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Is Pronation Bad?

25 Sep 2014
James Pope
Is pronation bad? Clinically we get presented with some tricky situations, the one I think we have all been in is what to do when someone presents with asymptomatic flat feet and many questions about this term “pronation”. We have all heard of the term “pronation” it certainly has a hard time making friends in the running world and I have always wondered how well we understand it.

Pronation is the movement of the foot as it contacts the ground; working to absorb the impact forces of landing, if we think about this movement for a second I think we can all appreciate how important it is. Imagine for a second we are jumping off a step, to decrease chance on injury we do a number of things without thinking: bend our knee, land on our forefoot and use our ankle joint. Ideally we also want our foot to move as well, and with 26 bones in each of them we certainly expect these joints to bend and give to absorb the shock.

Looking to the literature we are continually trying to find out if pronation, or more specifically excessive pronation causes injury. The issue is how do we actually quantify the excessiveness of this required movement.  Deydre et al found that with excessive pronation we see an increase in lower limb injuries from the knee to the hip. There have also been studies linking a pronating foot to causes of anterior knee pain. But as much evidence I find for excessive pronation being an issue it can all be rebutted with the opposite opinion as Neilson et al showed.

So what should we be thinking? 

I think it comes down to more than just over pronation, sure it can be a huge issue, any excessive movement of multiple joints can be seen as a potential injury threat, but for someone with good soft tissue adaption techniques and good loading patterns it doesn’t need to be. If we see it to be an issue and there is evidence of injury then we can look to protect the injured tissue with interventions such as footwear, orthotics, load management and strengthening, as for any injury these are mandatory considerations.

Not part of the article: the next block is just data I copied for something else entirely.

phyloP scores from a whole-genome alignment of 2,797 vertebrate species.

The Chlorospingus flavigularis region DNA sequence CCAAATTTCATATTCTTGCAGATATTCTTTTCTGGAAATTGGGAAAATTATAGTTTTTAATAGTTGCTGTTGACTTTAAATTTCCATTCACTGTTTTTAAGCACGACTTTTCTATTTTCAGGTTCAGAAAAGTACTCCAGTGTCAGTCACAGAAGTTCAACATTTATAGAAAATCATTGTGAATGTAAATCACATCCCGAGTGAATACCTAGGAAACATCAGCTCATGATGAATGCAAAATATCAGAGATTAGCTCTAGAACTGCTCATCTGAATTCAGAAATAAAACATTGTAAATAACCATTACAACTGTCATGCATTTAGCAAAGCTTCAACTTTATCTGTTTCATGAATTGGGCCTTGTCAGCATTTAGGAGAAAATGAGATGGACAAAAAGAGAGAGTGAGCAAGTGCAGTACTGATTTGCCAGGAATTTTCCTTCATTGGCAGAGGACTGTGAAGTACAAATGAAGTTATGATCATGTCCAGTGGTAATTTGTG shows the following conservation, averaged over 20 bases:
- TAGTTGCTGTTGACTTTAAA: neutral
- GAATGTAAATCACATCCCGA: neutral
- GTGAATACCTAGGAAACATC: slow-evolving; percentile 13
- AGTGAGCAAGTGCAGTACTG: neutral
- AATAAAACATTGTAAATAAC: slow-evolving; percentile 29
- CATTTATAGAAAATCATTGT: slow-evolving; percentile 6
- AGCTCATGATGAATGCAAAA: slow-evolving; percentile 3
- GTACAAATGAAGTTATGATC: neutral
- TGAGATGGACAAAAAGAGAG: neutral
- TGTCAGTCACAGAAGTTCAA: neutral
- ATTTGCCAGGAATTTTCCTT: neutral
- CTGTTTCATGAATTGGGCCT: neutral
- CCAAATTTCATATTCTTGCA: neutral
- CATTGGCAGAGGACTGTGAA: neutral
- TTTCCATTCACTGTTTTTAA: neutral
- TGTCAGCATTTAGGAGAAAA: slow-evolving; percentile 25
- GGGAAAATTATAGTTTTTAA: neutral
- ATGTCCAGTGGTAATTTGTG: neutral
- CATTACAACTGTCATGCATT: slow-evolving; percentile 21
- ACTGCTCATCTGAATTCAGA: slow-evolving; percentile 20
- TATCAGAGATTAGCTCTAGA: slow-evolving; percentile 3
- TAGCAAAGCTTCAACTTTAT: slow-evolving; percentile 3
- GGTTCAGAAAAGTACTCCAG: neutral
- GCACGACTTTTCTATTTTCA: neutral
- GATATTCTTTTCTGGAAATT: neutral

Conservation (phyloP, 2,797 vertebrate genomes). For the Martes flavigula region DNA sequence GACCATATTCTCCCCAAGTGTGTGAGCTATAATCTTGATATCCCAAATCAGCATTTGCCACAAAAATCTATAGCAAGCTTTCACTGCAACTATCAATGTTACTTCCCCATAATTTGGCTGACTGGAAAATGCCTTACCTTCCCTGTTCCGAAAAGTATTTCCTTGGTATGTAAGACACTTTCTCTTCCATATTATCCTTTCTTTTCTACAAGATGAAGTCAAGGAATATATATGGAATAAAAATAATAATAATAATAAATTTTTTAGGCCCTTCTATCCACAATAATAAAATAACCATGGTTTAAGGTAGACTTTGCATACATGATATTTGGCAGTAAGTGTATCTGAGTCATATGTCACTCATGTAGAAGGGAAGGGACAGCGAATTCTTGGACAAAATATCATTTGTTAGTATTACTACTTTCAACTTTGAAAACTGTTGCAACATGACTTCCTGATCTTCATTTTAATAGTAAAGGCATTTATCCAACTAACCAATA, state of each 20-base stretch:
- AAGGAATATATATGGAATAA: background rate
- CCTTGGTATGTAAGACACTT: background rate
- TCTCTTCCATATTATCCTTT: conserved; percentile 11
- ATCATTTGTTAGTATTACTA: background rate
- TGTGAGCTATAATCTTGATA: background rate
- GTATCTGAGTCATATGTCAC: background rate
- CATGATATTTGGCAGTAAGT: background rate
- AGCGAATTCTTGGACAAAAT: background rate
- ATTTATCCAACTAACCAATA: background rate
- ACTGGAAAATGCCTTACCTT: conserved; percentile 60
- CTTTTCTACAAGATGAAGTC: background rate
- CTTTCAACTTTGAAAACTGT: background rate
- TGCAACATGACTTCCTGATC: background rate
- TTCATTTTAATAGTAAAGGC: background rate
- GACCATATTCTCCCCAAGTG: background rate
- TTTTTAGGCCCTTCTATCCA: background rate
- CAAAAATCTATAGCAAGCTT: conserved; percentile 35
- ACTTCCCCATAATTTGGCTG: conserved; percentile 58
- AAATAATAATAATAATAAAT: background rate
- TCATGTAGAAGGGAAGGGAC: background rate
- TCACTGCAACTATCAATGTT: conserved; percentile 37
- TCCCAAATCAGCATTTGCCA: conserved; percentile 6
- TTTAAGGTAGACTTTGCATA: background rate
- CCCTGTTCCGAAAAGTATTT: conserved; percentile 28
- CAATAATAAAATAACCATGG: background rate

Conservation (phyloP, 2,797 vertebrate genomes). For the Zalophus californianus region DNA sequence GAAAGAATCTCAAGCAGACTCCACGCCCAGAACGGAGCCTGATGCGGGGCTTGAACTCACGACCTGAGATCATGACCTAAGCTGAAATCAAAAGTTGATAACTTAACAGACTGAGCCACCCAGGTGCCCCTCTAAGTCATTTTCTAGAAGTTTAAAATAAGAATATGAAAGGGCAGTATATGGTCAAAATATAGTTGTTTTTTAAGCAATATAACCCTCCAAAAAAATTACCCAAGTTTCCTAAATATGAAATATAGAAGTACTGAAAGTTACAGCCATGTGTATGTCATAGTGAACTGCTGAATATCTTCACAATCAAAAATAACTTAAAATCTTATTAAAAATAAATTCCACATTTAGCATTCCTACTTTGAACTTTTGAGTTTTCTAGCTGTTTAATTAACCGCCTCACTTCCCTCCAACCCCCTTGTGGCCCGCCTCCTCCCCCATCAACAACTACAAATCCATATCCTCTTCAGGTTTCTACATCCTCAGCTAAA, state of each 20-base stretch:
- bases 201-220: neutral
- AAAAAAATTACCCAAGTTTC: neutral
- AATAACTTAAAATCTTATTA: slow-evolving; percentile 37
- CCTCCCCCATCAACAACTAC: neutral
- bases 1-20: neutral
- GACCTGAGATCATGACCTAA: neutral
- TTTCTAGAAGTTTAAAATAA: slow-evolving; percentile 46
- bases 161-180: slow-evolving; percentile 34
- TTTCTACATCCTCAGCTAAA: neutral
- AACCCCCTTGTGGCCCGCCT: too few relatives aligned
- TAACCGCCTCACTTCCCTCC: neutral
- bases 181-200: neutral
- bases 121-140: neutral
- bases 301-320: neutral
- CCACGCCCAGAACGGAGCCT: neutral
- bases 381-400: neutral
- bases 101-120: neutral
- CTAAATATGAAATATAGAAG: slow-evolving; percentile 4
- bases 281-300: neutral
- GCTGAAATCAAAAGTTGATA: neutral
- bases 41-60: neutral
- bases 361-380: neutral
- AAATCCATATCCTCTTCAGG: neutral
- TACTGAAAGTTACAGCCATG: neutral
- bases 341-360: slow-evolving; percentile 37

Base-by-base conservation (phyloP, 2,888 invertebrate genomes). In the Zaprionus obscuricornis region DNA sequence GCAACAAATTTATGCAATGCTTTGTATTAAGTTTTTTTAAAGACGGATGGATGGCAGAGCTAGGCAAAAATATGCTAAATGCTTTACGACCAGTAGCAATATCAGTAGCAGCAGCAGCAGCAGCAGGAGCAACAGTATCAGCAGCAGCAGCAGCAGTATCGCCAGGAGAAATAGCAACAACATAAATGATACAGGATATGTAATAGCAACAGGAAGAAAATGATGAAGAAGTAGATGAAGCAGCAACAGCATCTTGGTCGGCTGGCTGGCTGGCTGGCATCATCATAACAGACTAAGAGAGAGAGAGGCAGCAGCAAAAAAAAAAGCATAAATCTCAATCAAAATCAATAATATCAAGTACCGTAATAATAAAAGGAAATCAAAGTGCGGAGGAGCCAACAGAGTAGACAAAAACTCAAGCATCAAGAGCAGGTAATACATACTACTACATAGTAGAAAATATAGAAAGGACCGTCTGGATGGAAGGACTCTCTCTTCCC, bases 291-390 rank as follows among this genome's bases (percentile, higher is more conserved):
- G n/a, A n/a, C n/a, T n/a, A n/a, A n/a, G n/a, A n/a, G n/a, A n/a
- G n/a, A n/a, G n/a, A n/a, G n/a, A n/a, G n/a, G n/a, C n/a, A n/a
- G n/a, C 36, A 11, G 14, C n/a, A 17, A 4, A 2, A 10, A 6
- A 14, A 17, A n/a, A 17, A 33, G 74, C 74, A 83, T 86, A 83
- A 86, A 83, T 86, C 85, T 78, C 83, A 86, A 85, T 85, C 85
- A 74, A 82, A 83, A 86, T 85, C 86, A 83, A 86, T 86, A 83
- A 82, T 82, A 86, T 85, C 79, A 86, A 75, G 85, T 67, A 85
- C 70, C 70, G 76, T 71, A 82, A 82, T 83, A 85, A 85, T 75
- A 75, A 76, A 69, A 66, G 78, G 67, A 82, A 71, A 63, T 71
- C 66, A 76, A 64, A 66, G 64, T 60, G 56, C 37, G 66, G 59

Excessive pronation may be a sign of another issue in another region of the body. Restricted ankle joint ROM, poor core strength and control, which may be the real issue we should be looking at, rather than focusing on the pronating foot. The other thought is we can retrain our gait to not only treat the issue of excessive pronation but also look at make the other issues mentioned a thing of the past.

 

References:

  1. Impact of Foot Type on Cost of Lower Extremity Injury
Deydre S. Teyhen, Lindsay A. Nelson, Shane L. Koppenhaver, Laura K. Honan, Alli E. McKay, Andrea R. Young, Douglas S. Christie
  2. Foot pronation is not associated with increased injury risk in novice runners wearing a neutral shoe: a 1-year prospective cohort study
  3. Rasmus Oestergaard Nielsen1,2, Ida Buist3, Erik Thorlund Parner4, Ellen Aagaard Nohr5, Henrik Sørensen1, Martin Lind6, Sten Rasmussen2



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